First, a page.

Daryll Barker has lived for more than a year under a freeway overpass at 35th and Magnolia streets in West Oakland. Drugs, crime, pollution, extreme weather — it’s a rough life. But while asleep in his tent on the morning of May 5 shortly after 10 a.m., Barker says something happened that left him “scared as hell.”
Suddenly, Barker said he “was being dragged and pulled, the whole tent itself, everything in it. Just snatched and grabbed.” The 51-year-old told the Express last week that he was thrown from his tent, after which he rolled across the asphalt for several feet.
When he looked up, Barker realized that he’d been hit by “a bulldozer.”
In recent weeks, the City of Oakland began using what is called a wheeled loader — a large, heavy-equipment bulldozer-like vehicle typically seen at construction sites — to help remove what officials say is an unprecedented amount of garbage and trash accumulating at several local homeless encampments.
“We want to clean up the garbage,” explained Joe DeVries, an assistant city administrator with the City of Oakland. “There’s so much debris, we want to get the stuff that people care about out of the way, so that we can” pick up the trash.
DeVries said he witnessed the incident on May 5, when he says a “Dingo” tractor ran into Barker’s tent. “I don’t know how he was in that tent,” DeVries said. “I was scared for him.”
But many homeless residents called the bulldozer “overkill,” saying that they were stunned when the “aggressive” and “dangerous” vehicle showed up at the camps.
Before Barker was hit by the bulldozer on May 5, workers with Operation Dignity, a nonprofit that does homeless outreach as part of a contract with the city, allegedly told residents at the 35th and Magnolia site that Barker’s tent and others people’s belongings would be out of harms way, and that the wouldn’t need to move, according to Jeff Wozniak, an attorney representing Barker. “He was told his tent was safe where it was,” he explained.
“Then, he was woken up by a bulldozer literally crashing into his tent.”
Wozniak says his client was lucky. “Had that bulldozer approached his tent from the other side, it would have bulldozed his head. … There’s no question that this bulldozer could have killed him.”
After the incident, Barker says he was bleeding and in severe pain, so he was ambulanced to Highland Hospital, where he says he received X-rays and was treated for nearly 10 hours. Two weeks later, he says he’s still limping and sore.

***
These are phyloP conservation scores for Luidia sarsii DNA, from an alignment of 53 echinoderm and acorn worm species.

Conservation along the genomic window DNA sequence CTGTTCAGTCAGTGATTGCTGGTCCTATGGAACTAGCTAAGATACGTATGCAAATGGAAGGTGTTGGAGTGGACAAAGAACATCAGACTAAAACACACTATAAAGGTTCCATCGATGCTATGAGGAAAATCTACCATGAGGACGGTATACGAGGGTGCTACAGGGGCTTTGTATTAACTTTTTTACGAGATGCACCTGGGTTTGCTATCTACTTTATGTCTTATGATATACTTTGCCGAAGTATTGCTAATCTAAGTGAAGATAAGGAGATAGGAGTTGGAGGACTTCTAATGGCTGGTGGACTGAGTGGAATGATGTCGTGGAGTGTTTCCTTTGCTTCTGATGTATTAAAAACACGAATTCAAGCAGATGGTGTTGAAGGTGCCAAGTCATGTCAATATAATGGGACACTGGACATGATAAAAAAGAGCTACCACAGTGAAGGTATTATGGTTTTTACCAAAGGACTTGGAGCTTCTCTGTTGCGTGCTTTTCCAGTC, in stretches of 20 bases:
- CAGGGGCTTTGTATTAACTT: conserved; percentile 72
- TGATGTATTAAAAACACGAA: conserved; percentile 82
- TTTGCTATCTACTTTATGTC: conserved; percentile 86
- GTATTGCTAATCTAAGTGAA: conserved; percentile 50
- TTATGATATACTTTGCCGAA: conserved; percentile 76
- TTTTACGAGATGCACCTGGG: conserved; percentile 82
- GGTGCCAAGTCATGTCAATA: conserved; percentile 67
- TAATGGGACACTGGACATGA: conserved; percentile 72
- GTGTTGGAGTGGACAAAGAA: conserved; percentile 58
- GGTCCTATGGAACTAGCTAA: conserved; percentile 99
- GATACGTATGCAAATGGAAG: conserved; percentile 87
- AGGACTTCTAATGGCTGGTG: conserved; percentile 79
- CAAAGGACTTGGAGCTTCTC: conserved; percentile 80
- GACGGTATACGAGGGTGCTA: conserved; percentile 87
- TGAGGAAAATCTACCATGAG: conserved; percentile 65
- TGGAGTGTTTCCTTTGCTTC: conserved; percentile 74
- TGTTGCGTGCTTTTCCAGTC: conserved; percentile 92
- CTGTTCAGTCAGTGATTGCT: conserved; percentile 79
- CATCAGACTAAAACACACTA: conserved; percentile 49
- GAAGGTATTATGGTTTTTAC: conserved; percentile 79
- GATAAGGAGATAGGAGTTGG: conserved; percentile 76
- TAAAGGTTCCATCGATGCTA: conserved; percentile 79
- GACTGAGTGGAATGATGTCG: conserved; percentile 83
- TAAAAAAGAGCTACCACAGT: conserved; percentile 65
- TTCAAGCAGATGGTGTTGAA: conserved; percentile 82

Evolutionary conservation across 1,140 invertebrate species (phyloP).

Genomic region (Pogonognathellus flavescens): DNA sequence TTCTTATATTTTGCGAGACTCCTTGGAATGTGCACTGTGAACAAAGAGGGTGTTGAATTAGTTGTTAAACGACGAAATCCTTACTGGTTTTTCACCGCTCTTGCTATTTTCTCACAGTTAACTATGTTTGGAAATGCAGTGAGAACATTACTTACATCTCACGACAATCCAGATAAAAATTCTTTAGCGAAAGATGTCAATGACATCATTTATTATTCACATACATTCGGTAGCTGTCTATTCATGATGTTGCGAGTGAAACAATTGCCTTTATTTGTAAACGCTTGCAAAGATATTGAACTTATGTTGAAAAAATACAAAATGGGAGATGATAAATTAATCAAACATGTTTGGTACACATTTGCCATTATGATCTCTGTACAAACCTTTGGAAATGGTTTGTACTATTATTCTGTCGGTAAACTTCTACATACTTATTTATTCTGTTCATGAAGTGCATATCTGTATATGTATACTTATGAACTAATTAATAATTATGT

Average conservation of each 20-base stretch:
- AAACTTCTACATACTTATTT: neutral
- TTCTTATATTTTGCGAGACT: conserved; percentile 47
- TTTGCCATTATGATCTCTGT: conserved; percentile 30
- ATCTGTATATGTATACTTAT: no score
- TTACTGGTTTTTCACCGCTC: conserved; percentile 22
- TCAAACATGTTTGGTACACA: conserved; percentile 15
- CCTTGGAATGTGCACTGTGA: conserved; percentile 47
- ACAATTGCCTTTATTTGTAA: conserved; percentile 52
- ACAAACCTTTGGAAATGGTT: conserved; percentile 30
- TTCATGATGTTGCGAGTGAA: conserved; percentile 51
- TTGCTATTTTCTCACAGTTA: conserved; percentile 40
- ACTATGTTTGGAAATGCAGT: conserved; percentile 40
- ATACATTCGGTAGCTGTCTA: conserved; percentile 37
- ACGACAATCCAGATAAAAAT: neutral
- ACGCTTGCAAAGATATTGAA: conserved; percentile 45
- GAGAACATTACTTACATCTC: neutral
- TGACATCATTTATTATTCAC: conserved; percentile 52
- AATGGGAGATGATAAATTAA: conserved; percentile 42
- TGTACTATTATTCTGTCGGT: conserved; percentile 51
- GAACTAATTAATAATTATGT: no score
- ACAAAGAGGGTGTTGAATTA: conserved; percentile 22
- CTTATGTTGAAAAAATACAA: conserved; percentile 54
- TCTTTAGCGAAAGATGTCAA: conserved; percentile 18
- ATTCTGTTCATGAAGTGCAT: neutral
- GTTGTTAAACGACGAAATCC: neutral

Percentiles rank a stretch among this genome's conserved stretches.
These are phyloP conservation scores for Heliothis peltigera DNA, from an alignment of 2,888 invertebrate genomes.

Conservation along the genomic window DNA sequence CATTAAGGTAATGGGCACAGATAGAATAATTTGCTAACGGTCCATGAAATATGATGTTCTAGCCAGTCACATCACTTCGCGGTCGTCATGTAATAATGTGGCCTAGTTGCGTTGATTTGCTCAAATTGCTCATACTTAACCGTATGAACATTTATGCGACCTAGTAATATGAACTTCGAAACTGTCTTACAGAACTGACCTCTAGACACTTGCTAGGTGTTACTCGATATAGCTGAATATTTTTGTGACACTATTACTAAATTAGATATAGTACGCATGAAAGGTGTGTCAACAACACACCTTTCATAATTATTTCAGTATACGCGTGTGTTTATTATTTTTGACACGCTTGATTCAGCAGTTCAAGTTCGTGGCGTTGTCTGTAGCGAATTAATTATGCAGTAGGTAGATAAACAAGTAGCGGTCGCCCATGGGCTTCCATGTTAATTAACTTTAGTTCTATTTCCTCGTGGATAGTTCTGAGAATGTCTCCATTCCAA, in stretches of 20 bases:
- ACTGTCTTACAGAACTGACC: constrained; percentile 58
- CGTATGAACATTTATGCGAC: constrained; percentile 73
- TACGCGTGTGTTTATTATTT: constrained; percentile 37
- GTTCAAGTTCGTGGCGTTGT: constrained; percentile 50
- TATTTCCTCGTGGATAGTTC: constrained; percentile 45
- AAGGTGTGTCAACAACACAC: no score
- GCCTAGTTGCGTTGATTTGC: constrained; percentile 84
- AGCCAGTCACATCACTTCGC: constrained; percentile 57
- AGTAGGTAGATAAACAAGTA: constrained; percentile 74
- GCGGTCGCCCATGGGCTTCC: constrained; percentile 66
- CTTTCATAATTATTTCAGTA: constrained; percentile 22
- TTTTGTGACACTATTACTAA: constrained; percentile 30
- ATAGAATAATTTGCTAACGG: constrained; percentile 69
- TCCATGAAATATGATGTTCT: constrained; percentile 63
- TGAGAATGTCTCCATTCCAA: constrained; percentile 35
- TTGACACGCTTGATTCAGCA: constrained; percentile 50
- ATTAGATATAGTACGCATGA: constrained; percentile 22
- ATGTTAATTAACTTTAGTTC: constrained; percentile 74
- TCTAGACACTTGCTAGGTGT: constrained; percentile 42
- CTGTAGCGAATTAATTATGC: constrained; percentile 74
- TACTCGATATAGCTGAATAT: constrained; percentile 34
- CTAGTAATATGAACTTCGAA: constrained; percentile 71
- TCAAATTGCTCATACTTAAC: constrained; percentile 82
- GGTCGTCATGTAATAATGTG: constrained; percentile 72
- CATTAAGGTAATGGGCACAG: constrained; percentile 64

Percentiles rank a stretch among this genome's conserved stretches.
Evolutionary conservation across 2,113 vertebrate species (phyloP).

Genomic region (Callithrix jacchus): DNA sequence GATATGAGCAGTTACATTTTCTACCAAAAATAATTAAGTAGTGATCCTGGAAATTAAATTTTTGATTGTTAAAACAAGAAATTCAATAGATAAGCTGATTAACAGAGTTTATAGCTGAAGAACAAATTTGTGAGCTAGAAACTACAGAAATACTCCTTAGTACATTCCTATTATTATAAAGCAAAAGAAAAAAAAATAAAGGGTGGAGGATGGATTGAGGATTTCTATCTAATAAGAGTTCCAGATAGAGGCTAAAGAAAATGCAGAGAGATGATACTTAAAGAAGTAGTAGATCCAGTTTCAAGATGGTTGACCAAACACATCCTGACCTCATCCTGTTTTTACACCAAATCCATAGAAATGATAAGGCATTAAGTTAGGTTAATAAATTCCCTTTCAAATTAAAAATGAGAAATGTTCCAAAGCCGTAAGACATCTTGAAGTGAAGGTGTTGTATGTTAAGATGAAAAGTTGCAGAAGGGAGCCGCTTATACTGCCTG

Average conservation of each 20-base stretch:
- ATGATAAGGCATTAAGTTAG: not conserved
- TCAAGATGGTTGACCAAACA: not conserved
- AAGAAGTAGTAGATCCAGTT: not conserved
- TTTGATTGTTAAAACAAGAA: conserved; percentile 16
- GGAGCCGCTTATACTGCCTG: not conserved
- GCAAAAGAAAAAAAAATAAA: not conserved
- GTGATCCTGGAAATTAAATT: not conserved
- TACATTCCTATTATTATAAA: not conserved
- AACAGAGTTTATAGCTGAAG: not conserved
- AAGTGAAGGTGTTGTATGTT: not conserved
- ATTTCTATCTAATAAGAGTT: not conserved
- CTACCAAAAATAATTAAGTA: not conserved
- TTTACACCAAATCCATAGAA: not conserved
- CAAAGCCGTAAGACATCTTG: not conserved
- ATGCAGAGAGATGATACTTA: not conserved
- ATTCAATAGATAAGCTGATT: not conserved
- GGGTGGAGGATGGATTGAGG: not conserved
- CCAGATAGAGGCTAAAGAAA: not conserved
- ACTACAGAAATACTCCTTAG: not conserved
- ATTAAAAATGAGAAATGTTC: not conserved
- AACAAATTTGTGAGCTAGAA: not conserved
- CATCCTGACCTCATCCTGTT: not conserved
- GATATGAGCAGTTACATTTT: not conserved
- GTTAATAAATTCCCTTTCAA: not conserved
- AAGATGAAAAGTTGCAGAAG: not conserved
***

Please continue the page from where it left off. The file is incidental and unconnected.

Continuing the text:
Now, Barker is living with a neighbor, sharing a tent, near the encampment, which was formerly the site of Councilmember Lynette Gibson McElhaney’s “Compassionate Communities” tent-city pilot program, which housed at least thirty people earlier this year.
Barker said his tent was completely destroyed, and that he lost all of his clothing, his phone — pretty much everything he owns. “I’m just happy to be alive,” he said this past Saturday.
Wozniak hasn’t filed a claim or lawsuit on behalf of Barker yet. However, he is asking that the City of Oakland and Operation Dignity compensate Barker for his pain, suffering, medical expenses, and losses. “Darryl’s tent is not trash. It is personal property. And they should not be using a bulldozer anywhere near these tents, or these homes,” he said.
Representatives with Operation Dignity were not immediately available to discuss the specific incident.
In the past two weeks, other homeless campers have told the Express that, despite the city’s efforts, they too have lost valuables during these city clean-ups, including family photos, laptops, bikes, and DVD players.
On May 25, the city’s “bulldozer” also made an appearance at one of Oakland’s largest homeless encampments, on Northgate Avenue.
Marcus Emery said he has been living at the Northgate site for nine months, after he was displaced from a nearby apartment, where the landlord raised the rent to $2,100 a month. On that Thursday morning, the 53-year-old said he “woke up hearing a bulldozer”: Oakland police and public-works department employees had shown up to remove debris and trash.
The city had given notice that they planned to clean the site, posting fliers along Northgate. But some of those fliers were removed, Emery and others claimed. And none of them were expecting the bulldozer.